Movie review: Johnny English Strikes Again, misses target
A video recently resurfaced of a speech by Rowan Atkinson. In it, he proposes we should be free to insult each other.
Well, thanks for the permission, because your film is **********.
Oh, looks like this newspaper's bounds of decency won't let me be as insulting as I'd like.
Let me temper this with some praise.
I grew up on Atkinson’s work. He was brilliant with withering put-downs in Blackadder. I laughed until it hurt at some of his near-silent comedy as Mr Bean – the favourite of many a post office queue and a character that justifiably made him famous worldwide. Even his stammering turn in Four Weddings And A Funeral was a comic masterclass. He is funny both physically and verbally on a level few can match.
So what happened here? This third Johnny English film comes seven years after the last one. It is clear that time was not spent honing the jokes.
It has the feel of a children's film of old, quaint and gentle albeit with an old person's grumbling desire for the pre-smart, pre-WiFi days - there is an anti-technology theme throughout the thin plot.
And where are the jokes? For a comedy film, actual gags are few and far between; set-ups are heavily sign-posted then the punchlines are reiterated just in case you missed it. There is rarely any gag that has spontaneity.
If jokes are the heart of a comedy, then the joke rate is like the heart beat and this film is close to flat lining.
Even then, some of the jokes are very familiar. One gag – that the phone English is given as spy equipment is just a phone, not some amazing weapon – is similar to one done by the Bond franchise six years ago. It is not a great look if the films you are spoofing beat you to the punchline.
Another about camouflage was done in the Robert Downey Jr. Sherlock Holmes films.
The pacing is also off. For an 88-minute film, it drags. Director David Kerr has done great work on the small screen. Unfortunately, this feels like a potentially cracking half-hour of content stretched out too far.
I was wondering, in one of the films many humour-free zones, if this is really a kids' film should I go easier on it? But then, the Dreamworks and Pixar films manage to pack in the jokes and are entertaining for all ages.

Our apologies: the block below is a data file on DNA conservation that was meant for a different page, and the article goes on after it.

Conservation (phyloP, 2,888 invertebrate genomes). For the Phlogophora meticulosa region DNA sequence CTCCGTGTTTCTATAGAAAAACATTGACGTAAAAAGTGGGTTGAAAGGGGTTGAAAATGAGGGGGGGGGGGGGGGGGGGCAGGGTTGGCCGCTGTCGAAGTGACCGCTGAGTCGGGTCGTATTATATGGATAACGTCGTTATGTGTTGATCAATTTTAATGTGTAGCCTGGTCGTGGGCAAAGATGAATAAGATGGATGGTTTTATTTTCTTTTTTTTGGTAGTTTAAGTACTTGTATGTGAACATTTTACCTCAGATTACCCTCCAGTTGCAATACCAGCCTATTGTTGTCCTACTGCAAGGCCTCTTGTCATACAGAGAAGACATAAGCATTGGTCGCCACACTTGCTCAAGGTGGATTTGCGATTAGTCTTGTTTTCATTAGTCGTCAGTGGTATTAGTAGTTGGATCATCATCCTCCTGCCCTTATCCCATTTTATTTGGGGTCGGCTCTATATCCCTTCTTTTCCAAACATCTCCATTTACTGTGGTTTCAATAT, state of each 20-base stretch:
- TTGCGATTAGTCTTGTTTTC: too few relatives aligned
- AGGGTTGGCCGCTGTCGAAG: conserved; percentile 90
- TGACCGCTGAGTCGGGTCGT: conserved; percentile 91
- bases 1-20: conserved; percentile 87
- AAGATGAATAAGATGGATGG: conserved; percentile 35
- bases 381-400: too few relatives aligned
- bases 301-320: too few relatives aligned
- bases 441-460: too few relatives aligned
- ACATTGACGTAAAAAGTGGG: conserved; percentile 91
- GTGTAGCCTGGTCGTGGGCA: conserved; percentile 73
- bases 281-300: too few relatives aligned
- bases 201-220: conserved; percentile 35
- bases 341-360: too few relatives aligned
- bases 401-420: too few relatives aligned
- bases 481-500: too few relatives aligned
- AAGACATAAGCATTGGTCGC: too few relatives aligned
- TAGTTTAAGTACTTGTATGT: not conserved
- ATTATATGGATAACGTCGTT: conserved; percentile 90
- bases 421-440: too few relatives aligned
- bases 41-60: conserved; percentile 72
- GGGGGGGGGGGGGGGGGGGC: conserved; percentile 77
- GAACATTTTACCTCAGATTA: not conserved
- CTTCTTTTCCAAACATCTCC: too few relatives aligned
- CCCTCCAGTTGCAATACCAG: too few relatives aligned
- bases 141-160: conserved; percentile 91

Compared to other comedies, this film has an overbearing feel of “will this do?”.
Emma Thompson gives her role as the British Prime Minister no small amount of gusto, while Olga Kurylenko as the femme fatale gamely plays the straight woman to Atkinson's laboured mugging.
But outside of the main actors, everyone else appears to be a member of the public who won a contest to be in the film. And Jake Lacy, who plays the smarmy tech billionaire turns in a performance so wooden you wonder if his next project it to become a real boy.
There is one moment that made me grin though.
English, trying to be suave with Kurylenko's character, immediately forgets the pseudonym he just gave himself – a rare moment when Atkinson's effortless skill with expression and wide-eyed bewilderment is fully used.
And as if to show how bereft of ideas this film is, the main plot ends with Atkinson's bare buttocks – a different way of scraping the bottom, I suppose.
The last two Johnny English films were huge successes. This will probably do the same because if you want something the whole family - from toddler to grandparent – can watch quietly together, this is it.
But that does not mean it is good.
Rating: 2 stars
MOVIE: Johnny English Strikes Again
STARRING: Rowan Atkinson, Emma Thompson, Ben Miller, Olga Kurylenko
DIRECTOR: David Kerr
THE SKINNY: After a cyber attack reveals the identities of all the active undercover agents in Britain, secret agent Johnny English (Atkinson) is forced to come out of retirement to find the mastermind hacker.